The multi-physics scenario we investigate describes an elastic structure embedded in a turbulent flow field. The latter is artificially decomposed into a near-field and a far-field. See Fig. 1 for an example.

Near-Field Flow

In the near-field region ΩF = ΩNA, the compressible fluid flow is modeled by means of the density \(\overline {\rho }\), the velocity \(\overline {u_i}\) and the pressure \(\overline {p}\). As we focus on a low Mach number regime, we can split these variables into an incompressible part ρ, u i, p, and acoustic perturbations \(\rho ', u_i^{\prime }, p'\):

$$\displaystyle \begin{aligned} \overline{\rho} = \rho + \rho', \quad \overline{u_i} = u_i + u_i^{\prime}, \quad \overline{p} = p + p' \, . \end{aligned} $$
(1)

The incompressible flow is described by the Navier-Stokes equationsFootnote 1

$$\displaystyle \begin{aligned} \frac{\partial u_i}{\partial x_i} &= 0, \end{aligned} $$
(2a)
$$\displaystyle \begin{aligned} \frac{\partial}{\partial t} \left( \rho u_i \right) + \frac{\partial}{\partial x_j} \left( \rho u_i u_j - \tau_{ij} \right) &= \rho f_i \, , \end{aligned} $$
(2b)

where ρ is the density of the fluid, and f i summarizes external force density terms. The incompressible stress tensor τ ij for a Newtonian fluid is described by

$$\displaystyle \begin{aligned} \tau_{ij} = - p \delta_{ij} + \mu \left( \frac{\partial u_i}{\partial x_j} + \frac{\partial u_j}{\partial x_i} \right) \, , \end{aligned} $$
(3)

with μ representing the dynamic viscosity and δ ij the Kronecker-Delta.

Acoustic Wave Propagation

The propagation of acoustic perturbations in both the near-field and the far-field is modeled by the linearized Euler equations, where in the far-field a constant background state is assumed (which implies \(\frac {\partial p}{\partial t} = 0\)).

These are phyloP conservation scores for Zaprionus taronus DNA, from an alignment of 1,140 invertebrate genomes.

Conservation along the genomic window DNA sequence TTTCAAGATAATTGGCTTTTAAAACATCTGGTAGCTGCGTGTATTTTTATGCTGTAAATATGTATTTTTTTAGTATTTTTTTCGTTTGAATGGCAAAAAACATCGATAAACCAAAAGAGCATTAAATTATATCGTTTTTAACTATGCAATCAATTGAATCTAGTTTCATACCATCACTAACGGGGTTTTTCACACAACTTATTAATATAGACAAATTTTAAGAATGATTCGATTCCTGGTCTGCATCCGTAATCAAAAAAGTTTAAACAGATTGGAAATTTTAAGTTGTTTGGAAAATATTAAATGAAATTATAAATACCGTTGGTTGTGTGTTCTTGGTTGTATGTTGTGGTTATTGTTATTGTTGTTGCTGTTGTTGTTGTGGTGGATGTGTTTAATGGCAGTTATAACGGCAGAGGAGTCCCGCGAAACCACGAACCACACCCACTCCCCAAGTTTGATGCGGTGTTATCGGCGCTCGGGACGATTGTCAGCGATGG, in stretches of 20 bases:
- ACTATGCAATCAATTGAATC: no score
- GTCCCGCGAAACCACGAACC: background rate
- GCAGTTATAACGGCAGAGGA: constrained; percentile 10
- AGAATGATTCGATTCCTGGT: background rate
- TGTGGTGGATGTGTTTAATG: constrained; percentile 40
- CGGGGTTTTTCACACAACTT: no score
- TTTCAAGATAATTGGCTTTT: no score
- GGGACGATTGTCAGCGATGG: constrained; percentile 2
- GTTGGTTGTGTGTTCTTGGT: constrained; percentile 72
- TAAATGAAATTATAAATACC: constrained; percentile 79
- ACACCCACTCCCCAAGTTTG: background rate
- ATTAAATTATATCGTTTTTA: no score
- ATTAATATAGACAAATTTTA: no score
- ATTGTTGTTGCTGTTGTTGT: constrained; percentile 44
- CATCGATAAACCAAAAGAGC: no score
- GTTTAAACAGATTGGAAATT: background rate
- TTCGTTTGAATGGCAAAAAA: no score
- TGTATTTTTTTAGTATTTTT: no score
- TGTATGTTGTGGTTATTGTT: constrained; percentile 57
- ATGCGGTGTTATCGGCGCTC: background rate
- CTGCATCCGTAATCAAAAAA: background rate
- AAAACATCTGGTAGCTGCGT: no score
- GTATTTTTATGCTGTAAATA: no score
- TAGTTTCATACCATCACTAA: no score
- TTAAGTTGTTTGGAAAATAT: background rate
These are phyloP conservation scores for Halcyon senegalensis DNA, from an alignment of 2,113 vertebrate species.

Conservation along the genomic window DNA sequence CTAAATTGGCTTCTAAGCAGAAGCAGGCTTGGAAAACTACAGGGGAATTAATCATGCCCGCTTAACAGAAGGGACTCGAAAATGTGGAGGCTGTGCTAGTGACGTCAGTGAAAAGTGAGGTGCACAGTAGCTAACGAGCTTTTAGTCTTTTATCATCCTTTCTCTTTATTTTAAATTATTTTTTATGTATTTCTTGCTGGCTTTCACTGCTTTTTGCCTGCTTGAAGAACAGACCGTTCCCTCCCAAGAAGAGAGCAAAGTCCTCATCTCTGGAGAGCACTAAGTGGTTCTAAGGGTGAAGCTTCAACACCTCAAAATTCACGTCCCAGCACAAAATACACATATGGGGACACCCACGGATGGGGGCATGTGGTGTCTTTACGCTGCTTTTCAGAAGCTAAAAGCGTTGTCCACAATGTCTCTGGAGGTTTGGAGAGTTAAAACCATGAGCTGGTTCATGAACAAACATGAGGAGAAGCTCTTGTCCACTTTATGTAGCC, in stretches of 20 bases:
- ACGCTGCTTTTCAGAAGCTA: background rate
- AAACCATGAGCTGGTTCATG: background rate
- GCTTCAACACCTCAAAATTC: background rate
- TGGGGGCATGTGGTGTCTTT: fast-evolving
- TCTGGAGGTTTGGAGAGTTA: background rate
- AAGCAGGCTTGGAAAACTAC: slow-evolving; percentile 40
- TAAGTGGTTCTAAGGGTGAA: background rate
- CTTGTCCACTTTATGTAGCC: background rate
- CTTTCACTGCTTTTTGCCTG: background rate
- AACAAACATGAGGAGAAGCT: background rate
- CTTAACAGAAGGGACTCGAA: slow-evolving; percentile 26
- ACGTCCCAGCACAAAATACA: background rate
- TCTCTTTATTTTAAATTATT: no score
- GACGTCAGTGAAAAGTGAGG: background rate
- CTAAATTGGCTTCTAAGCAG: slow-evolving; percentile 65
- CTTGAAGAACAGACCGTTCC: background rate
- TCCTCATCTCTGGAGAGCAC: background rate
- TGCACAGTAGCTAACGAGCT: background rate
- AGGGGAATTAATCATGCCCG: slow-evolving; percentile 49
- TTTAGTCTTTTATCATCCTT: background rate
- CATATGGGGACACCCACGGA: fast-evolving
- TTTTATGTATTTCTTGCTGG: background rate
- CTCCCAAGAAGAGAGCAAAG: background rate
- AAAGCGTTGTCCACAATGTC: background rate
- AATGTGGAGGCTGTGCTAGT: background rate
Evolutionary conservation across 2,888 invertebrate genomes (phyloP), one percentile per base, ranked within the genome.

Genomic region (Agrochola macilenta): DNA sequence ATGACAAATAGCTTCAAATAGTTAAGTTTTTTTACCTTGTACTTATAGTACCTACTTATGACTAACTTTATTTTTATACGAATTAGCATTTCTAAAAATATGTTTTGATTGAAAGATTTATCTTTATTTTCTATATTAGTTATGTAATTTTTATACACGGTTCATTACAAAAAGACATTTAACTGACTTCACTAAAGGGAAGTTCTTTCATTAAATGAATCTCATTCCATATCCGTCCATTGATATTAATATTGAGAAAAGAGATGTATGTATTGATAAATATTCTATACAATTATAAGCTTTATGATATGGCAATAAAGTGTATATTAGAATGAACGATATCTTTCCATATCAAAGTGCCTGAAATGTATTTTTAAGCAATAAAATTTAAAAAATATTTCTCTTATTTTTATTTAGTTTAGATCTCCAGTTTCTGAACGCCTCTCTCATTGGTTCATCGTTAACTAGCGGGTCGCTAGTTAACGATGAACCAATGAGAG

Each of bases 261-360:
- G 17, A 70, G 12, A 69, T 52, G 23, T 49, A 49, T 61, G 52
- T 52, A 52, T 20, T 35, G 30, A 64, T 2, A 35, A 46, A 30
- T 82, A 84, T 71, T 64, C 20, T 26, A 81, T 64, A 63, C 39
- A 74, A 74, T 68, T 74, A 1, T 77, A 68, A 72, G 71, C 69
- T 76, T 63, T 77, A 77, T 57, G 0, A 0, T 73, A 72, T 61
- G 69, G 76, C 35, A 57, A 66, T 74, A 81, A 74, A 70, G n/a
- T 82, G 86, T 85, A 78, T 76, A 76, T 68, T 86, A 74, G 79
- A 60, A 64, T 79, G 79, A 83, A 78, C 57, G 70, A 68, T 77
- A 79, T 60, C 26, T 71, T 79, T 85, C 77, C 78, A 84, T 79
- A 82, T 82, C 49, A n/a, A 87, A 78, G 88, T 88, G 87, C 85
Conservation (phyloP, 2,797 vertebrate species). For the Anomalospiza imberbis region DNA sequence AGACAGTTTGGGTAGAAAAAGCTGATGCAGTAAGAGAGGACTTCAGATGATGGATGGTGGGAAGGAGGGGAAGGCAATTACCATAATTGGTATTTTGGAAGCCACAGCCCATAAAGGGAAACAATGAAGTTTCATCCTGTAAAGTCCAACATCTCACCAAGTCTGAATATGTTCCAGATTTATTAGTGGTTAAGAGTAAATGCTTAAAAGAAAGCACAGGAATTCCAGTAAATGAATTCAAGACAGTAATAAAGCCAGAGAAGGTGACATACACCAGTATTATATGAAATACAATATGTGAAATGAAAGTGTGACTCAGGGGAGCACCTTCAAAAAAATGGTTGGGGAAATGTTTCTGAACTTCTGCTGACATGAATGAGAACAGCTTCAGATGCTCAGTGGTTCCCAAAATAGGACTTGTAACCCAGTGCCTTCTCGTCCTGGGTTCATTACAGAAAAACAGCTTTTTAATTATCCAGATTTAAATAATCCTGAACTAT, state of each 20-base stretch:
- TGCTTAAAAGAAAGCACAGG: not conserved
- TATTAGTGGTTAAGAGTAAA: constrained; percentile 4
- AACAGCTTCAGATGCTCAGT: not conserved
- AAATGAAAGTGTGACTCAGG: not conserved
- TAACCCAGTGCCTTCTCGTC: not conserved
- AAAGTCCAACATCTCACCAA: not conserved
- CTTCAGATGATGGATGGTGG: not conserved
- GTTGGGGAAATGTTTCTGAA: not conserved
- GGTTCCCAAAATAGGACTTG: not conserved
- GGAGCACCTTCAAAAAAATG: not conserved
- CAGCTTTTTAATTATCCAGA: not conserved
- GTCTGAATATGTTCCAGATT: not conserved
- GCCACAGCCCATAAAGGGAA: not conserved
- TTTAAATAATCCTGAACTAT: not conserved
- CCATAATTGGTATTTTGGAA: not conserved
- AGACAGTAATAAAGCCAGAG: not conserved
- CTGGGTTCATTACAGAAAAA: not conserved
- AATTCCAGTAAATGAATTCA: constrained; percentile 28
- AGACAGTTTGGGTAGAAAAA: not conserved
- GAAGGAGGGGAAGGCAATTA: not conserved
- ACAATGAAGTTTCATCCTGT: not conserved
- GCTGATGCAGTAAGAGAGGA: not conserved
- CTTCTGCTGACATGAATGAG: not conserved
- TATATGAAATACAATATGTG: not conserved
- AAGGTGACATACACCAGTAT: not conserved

$$\displaystyle \begin{aligned} \frac{\partial\rho'}{\partial t} + \rho \frac{\partial u_i^{\prime}}{\partial x_i} + u_i \frac{\partial\rho'}{\partial x_i} &= 0 \end{aligned} $$
(4a)
$$\displaystyle \begin{aligned} \rho \frac{\partial u_i^{\prime}}{\partial t} + \rho u_j \frac{\partial u_i^{\prime}}{\partial x_j} + \frac{\partial p'}{\partial x_i} &= 0 \end{aligned} $$
(4b)
$$\displaystyle \begin{aligned} \frac{\partial p'}{\partial t} + \rho c^2 \frac{\partial u_i^{\prime}}{\partial x_i} + u_i \frac{\partial p'}{\partial x_i} &= - \frac{\partial p}{\partial t} \end{aligned} $$
(4c)

Here c is the speed of sound. In the near-field, the background flow quantities u i and p are calculated from (2), whereas they are assumed to be constant in the acoustic far-field. The respective constant value is read from the coupling interface with the near-field, which implies that the interface has to be chosen such that the background flow values are (almost) constant at the coupling interface. In both cases, the coupling between background-flow and acoustic perturbations is uni-directional from the background flow to the acoustic equations (4) by means of p and u i.

Elastic Structure

The structural subdomain ΩS is governed by the equations of motion, here in Lagrangian description: